As far as the writing, being more economical with the language was super important to me. I cut about 80% of the draft that had been sitting in a drawer for a few years. During our process, I discovered that the characters poetry was different than my own. They see a tagging gun as an artifact of beauty and I wanted to honor their experience by giving them a vocabulary that reflects what they view as important. For so long, I ran around with a version of this play where the characters spoke with my poetry. I finally realized I had to make a distinction. There’s nothing wrong with dirty or dumb poetry. Literally.

The language in your plays is often poetic, but also darkly hilarious, raw and vulnerable. How do you construct your language, what is your process?

That is very lovely of you to say, but I’ll be honest, I’m done with poetry. Look at the world. It is not poetic. Neither is the person sitting next to you on the train blasting viral videos at full volume. I don’t consider poetry a language so much as an examination of contradictions that happen around us. I recently shot a video for my side project @discounttherapyclub at Rockaway Beach about Isis execution videos. In the background, you could hear two girls discussing the last episode of “The Bachelor” while I ate a mango icee in a bikini and contemplated how the government retroactively attempted to save James Foley two days after his murder. What a weird combo of low and high, political and pop. As I staged that video with nothing except my body and my camera, I started realizing that the less poetic I am in the language I use, the more room it leaves for poetry in story.

Do you consider your work reactionary? Either to the world we live in, or to the types of plays being written about certain topics.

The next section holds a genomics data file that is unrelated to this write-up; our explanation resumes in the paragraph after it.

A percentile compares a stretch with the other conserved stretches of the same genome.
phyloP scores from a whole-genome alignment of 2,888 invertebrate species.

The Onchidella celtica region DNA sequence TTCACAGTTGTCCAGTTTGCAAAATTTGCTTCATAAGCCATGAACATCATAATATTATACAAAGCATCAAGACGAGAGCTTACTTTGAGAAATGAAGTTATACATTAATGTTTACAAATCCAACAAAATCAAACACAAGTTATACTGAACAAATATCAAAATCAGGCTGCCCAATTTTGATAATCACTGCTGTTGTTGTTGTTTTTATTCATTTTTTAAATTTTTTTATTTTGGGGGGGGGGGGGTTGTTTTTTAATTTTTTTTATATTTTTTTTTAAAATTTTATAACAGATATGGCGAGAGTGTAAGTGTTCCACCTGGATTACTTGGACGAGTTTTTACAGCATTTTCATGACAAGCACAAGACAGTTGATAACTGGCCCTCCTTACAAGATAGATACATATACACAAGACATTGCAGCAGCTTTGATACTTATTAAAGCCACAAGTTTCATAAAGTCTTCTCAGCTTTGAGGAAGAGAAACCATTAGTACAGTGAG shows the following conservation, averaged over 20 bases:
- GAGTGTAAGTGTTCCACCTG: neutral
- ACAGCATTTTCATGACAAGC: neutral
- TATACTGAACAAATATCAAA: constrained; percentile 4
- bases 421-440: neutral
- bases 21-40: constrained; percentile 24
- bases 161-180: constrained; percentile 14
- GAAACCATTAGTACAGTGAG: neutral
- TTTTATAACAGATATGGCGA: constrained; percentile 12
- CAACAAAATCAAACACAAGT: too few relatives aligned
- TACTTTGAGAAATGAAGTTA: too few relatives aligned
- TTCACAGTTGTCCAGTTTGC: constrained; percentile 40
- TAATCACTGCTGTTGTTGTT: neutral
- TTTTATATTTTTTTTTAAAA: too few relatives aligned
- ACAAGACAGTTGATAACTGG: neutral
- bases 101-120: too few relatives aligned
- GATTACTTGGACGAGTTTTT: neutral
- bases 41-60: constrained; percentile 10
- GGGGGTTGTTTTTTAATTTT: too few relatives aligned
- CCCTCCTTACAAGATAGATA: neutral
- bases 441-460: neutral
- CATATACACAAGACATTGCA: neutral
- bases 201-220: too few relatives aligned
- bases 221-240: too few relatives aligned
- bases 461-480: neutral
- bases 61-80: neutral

If I wasn’t so obsessed with dialogue I would probably get a neck tattoo and become an electro hardcore witch musician. The theater is so vanilla and academic and in the decade-plus I’ve been a playwright in NYC, I’ve never felt like I fit in. But feeling like the uncouth outcast is part of what I love about it! The vanilla-ness of the American Theater gives me something to fight against. Same with it’s out of control sexism. Deep down I’m a very tender person, but my work is full of rage. And I feel like the bad girl smoking in the parking lot next to most of my peers. I’m definitely not one of those hippy, earth-mama types whose career is exploding. I think I did drugs in every bathroom of the Lower East Side in my early 20s. That badness only gives me permission to keep edging and really pushing against what everyone else is doing. I love arguing. At the end of the day, I’m really looking to have a passionate argument with my audience. I want people to feel extreme feelings and yell at the stage! Yes. My work is extremely reactionary to both the world and the American Theater. Justice is my muse. I hope my therapist doesn’t read this. Or maybe…I do.


When We Went Electronic by Caitlin Saylor Stephens, directed by Meghan Finn, with original songs by Sarah Frances Cagianese & Caitlin Saylor Stephens, produced by The TANK, plays October 25 – November 11th (312 West 36th Street / First Floor / NYC 10018). For tickets and information: www.thetanknyc.org/theater/1280-when-we-went-electronic.

Leave a Reply

%d bloggers like this: